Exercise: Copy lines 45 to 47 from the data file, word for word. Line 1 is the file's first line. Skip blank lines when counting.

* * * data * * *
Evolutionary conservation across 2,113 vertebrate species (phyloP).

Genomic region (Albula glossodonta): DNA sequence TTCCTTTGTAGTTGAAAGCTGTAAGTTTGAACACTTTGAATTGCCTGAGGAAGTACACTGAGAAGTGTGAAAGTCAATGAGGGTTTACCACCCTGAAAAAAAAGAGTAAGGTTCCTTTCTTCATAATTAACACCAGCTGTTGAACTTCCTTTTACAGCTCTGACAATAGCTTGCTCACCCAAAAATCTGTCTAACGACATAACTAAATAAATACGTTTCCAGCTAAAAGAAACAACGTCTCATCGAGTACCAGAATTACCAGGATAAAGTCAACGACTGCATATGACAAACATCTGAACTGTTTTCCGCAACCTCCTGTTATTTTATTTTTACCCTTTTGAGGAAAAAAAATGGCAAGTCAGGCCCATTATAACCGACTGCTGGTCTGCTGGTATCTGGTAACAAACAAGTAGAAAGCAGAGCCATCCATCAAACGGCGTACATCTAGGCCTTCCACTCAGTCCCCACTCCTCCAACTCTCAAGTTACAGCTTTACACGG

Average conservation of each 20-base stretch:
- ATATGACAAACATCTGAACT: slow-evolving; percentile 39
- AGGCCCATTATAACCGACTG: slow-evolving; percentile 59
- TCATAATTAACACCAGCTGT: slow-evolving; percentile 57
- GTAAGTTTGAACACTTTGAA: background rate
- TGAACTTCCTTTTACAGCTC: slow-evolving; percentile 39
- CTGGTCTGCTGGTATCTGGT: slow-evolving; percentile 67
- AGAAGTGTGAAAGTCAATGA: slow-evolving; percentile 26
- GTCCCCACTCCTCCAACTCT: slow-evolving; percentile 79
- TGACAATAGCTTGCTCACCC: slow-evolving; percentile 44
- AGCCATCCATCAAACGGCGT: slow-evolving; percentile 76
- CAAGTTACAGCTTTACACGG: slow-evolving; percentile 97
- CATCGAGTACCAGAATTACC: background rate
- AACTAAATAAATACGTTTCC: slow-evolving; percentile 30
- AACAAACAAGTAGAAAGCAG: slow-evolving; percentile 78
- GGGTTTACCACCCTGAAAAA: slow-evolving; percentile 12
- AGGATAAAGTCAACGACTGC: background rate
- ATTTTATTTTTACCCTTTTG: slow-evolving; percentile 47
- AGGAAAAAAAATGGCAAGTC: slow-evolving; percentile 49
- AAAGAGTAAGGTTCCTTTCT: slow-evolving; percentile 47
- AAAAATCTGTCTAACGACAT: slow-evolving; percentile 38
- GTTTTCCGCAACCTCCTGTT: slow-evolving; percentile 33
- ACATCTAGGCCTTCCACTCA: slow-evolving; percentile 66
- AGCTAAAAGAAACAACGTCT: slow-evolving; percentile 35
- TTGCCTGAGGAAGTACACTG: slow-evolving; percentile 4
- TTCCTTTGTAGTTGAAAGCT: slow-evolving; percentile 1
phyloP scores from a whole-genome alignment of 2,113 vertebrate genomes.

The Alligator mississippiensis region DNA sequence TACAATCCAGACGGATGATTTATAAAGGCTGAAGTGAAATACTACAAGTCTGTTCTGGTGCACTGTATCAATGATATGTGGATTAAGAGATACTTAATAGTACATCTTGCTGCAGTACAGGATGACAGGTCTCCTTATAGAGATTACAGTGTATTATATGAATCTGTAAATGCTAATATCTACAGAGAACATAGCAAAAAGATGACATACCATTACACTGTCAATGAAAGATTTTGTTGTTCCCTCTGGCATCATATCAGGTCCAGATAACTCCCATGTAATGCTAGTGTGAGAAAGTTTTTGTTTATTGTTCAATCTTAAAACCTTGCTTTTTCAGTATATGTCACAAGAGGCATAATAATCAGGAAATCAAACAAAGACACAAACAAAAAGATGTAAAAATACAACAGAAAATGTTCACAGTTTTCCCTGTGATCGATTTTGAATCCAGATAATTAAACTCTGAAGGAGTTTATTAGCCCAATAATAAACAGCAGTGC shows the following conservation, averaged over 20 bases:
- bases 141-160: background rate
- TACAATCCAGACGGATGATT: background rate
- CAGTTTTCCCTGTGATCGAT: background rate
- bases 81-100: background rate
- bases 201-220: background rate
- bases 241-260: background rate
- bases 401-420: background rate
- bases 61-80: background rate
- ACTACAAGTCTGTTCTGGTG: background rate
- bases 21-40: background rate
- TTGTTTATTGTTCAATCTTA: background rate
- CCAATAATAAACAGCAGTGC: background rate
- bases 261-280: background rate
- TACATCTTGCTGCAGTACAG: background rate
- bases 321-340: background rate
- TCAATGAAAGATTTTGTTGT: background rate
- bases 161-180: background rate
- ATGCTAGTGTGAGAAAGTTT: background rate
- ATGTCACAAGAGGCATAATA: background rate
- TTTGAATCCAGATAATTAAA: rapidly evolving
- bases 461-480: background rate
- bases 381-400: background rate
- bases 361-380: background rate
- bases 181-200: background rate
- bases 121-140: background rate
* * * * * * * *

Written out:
- bases 321-340: background rate
- TCAATGAAAGATTTTGTTGT: background rate
- bases 161-180: background rate